Objectives To analyze the effects at the musculoskeletal level of manual treatment of the diaphragm muscle in adults. Data Sources Systematic review using four databases: PubMed, Science Direct, Web of Science and Scopus. Study selection and data extraction Two independent reviewers applied the selection criteria and assessed the quality of the studies using the Physiotherapy Evidence Database (PEDro) scale for experimental studies. A third reviewer intervened in cases where a consensus had not been reached. A total of 9 studies were included in the review. Results Manual therapy directed to the diaphragm has been shown to be effective in terms of the immediate increase in diaphragmatic mobility and thoracoabdominal expansion. The immediate improvement in the posterior muscle chain flexibility test is another of the most frequently found findings in the evaluated studies. Limited studies show improvements at the lumbar and cervical level in the range of motion and in pain. Conclusion Manual diaphragm therapy has shown an immediate significant effect on parameters related to costal, spinal and posterior muscle chain mobility. Further studies are needed, not only to demonstrate the effectiveness of manual diaphragm therapy in the long term and in symptomatic populations, but also to investigate the specific neurophysiological mechanisms involved in this type of therapy.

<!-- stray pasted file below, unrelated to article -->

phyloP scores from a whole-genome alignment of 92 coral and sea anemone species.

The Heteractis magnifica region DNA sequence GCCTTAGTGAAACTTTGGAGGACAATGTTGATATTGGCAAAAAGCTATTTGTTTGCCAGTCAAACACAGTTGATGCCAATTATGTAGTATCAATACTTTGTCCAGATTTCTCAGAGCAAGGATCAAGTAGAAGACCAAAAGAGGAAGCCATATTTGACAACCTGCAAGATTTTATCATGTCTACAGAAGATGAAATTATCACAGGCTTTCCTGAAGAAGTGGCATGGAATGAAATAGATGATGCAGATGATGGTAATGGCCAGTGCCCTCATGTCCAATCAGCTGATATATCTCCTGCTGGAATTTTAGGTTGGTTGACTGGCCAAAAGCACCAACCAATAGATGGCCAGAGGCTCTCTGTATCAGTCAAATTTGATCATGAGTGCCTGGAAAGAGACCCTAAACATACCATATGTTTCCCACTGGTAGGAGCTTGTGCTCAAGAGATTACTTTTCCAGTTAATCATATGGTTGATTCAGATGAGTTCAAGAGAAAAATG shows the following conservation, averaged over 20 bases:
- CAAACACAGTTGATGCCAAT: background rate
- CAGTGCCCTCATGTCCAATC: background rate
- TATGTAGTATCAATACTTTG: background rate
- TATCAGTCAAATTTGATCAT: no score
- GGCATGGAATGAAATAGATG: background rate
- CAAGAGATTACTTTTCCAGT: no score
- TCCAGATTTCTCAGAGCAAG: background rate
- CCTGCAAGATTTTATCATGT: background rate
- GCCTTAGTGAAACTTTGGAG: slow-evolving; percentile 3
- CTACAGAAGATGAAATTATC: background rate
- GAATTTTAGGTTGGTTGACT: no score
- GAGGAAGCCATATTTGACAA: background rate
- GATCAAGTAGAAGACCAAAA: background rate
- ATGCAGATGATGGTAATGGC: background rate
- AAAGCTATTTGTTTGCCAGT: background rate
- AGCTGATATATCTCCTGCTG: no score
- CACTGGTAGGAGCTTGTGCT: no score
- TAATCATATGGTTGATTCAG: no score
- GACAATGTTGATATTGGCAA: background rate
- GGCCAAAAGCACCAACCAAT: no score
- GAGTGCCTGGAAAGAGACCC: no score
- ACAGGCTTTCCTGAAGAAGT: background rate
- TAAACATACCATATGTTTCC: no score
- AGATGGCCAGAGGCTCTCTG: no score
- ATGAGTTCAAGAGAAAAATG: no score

... Direct stretching of the diaphragm using a manual diaphragm release (DR) technique promotes improvement in diaphragmatic contraction (16), pulmonary function, dyspnoea, and exercise capacity (17). ...
... Furthermore, because it increases diaphragm excursion, which improves respiratory function, lowers sympathetic excitability (40), and thus reduces dyspnoea (16), DR is thought to be an indirect method of increasing muscular contraction effectiveness. ...